Golf Course Architecture - Issue 73, July 2023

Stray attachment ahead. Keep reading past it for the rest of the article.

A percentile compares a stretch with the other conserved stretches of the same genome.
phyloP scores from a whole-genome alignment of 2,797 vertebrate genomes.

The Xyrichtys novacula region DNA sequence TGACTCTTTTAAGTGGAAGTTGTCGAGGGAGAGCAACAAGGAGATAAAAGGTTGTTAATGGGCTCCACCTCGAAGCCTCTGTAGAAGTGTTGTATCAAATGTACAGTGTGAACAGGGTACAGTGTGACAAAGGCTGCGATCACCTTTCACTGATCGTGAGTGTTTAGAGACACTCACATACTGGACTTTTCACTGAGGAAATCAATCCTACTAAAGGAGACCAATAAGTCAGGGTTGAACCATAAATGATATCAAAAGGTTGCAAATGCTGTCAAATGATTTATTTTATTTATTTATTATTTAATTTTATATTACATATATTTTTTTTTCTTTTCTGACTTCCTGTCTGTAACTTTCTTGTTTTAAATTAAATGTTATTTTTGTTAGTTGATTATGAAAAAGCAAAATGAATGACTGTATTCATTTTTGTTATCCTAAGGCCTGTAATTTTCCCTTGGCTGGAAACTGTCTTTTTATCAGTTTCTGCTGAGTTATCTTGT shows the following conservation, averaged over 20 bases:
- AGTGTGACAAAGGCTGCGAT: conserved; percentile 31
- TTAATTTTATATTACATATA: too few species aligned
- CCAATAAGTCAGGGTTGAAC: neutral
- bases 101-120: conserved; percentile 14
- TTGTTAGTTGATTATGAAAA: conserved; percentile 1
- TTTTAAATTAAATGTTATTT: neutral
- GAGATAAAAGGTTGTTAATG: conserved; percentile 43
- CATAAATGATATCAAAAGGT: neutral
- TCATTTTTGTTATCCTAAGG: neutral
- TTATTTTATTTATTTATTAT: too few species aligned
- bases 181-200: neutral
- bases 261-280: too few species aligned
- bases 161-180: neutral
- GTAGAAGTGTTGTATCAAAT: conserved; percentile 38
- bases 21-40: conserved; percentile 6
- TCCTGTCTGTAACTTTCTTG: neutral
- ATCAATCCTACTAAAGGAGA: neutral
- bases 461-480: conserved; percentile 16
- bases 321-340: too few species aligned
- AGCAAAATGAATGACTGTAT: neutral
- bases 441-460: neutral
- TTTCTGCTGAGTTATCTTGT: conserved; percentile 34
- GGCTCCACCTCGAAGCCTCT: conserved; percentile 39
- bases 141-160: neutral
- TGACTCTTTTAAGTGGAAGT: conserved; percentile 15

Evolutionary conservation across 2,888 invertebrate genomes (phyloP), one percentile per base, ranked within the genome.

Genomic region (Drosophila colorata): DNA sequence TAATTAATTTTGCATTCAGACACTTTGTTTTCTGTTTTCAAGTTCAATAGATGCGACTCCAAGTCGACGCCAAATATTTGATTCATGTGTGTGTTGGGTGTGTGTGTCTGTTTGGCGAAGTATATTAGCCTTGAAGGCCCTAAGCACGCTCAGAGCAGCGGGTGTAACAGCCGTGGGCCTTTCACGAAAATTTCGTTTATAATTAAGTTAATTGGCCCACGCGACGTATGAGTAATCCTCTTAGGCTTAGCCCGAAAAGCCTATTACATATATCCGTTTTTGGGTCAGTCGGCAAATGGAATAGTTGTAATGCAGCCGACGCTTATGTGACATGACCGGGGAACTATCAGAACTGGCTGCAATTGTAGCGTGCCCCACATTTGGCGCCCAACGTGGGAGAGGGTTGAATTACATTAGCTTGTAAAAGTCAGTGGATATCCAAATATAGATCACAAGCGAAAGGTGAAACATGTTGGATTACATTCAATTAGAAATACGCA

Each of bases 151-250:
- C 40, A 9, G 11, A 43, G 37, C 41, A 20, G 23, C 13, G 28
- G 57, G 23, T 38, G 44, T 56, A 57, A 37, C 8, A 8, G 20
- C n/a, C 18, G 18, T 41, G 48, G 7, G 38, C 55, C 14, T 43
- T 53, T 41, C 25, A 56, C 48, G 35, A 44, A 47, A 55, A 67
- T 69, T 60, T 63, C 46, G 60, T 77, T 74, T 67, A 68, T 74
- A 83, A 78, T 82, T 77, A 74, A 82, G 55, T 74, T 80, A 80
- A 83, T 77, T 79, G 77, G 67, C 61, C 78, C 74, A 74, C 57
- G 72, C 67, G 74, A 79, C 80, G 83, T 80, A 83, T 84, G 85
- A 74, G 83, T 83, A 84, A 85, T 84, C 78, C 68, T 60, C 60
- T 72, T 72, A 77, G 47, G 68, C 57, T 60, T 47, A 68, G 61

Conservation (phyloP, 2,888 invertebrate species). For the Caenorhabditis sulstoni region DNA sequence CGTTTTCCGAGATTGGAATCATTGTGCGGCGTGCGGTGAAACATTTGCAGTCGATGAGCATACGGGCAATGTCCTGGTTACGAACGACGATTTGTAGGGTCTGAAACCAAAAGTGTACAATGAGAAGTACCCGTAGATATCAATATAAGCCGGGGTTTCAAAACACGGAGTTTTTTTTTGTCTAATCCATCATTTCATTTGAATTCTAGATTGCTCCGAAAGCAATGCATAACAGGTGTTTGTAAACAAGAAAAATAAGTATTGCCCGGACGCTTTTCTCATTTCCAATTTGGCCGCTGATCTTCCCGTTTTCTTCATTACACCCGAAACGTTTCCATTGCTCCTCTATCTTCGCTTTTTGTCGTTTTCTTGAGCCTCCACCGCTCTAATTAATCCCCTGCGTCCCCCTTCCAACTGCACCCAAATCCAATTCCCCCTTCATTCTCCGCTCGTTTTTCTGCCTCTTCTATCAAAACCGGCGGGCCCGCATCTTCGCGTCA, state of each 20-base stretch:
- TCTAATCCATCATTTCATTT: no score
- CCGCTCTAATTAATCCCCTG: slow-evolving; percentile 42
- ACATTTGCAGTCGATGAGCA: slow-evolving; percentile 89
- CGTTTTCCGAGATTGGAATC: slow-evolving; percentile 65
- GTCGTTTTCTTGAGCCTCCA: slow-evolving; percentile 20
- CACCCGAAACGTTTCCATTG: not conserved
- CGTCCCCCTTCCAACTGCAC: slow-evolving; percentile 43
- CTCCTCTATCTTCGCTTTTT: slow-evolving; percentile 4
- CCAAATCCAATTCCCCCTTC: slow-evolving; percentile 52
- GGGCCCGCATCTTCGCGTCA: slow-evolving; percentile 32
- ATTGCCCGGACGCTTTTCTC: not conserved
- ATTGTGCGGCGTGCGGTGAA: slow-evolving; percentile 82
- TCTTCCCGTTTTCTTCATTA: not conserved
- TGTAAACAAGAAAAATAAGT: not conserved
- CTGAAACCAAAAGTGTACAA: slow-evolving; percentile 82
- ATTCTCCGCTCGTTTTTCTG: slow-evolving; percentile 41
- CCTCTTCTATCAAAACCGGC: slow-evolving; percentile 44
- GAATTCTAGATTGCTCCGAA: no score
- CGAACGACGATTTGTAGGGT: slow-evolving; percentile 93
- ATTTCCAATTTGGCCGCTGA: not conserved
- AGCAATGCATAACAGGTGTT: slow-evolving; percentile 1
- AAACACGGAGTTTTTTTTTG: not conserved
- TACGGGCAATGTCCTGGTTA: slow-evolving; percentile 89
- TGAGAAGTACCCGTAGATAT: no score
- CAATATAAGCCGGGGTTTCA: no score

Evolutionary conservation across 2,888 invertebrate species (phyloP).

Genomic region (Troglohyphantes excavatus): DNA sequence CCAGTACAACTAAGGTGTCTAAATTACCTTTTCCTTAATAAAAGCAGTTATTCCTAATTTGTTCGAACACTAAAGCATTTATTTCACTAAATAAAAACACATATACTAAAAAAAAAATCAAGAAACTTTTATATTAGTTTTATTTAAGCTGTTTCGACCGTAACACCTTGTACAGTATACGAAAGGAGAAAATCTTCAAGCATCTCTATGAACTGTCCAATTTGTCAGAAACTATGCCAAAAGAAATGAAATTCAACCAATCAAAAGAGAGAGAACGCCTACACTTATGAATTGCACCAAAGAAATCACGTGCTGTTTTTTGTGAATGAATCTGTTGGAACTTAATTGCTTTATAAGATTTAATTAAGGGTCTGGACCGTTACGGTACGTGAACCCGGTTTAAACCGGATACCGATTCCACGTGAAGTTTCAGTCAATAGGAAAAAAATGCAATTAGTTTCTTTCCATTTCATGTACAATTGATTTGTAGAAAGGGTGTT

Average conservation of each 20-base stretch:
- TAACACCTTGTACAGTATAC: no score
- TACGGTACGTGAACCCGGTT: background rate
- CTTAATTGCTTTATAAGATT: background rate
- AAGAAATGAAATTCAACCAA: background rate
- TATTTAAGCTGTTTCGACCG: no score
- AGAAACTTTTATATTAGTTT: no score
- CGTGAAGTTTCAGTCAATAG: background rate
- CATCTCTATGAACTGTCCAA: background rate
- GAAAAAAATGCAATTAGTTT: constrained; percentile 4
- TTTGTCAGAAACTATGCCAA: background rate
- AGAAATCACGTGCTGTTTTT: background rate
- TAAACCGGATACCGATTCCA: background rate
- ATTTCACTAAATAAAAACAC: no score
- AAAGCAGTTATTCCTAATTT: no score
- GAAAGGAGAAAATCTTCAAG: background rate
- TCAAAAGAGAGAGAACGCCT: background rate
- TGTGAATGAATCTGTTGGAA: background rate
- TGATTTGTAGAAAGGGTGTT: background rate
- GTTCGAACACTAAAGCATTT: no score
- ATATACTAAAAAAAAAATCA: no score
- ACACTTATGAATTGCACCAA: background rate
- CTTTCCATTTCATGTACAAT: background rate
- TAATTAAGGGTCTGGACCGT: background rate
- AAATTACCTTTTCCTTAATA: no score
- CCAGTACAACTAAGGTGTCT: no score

53 Developing and building a golf course is rarely a quick business. Let’s say you are a wealthy golf lover and would like your own course. First, you need to find some land. We know that the quality of the land is the largest single influence on the quality of the course, so ideally, you’d better find something good – sandy soil and interesting ground contour preferred. If you don’t already own the site, you’ll need to buy it, or at least come to some sort of lease arrangement with the owner. You need a design, and you need to apply to the relevant government agency or agencies for planning consent in all its myriad forms. And then, once you have secured the land, you have a design, and you have permission, you can start building. If you’re lucky and everything falls in line, you might get the course built in a year, but most go over that. Once construction is complete, you need to hand the course over to your grass guys to grow it in, generally taking another year or so (though if you’re in a warm season turf environment, where grass grows quickly, that might be less). You need to construct whatever buildings are needed to operate the course. And then, finally, you, your friends and (hopefully) your paying customers, whether members or green-fee guests, can start playing golf on your new Photo: James Hogg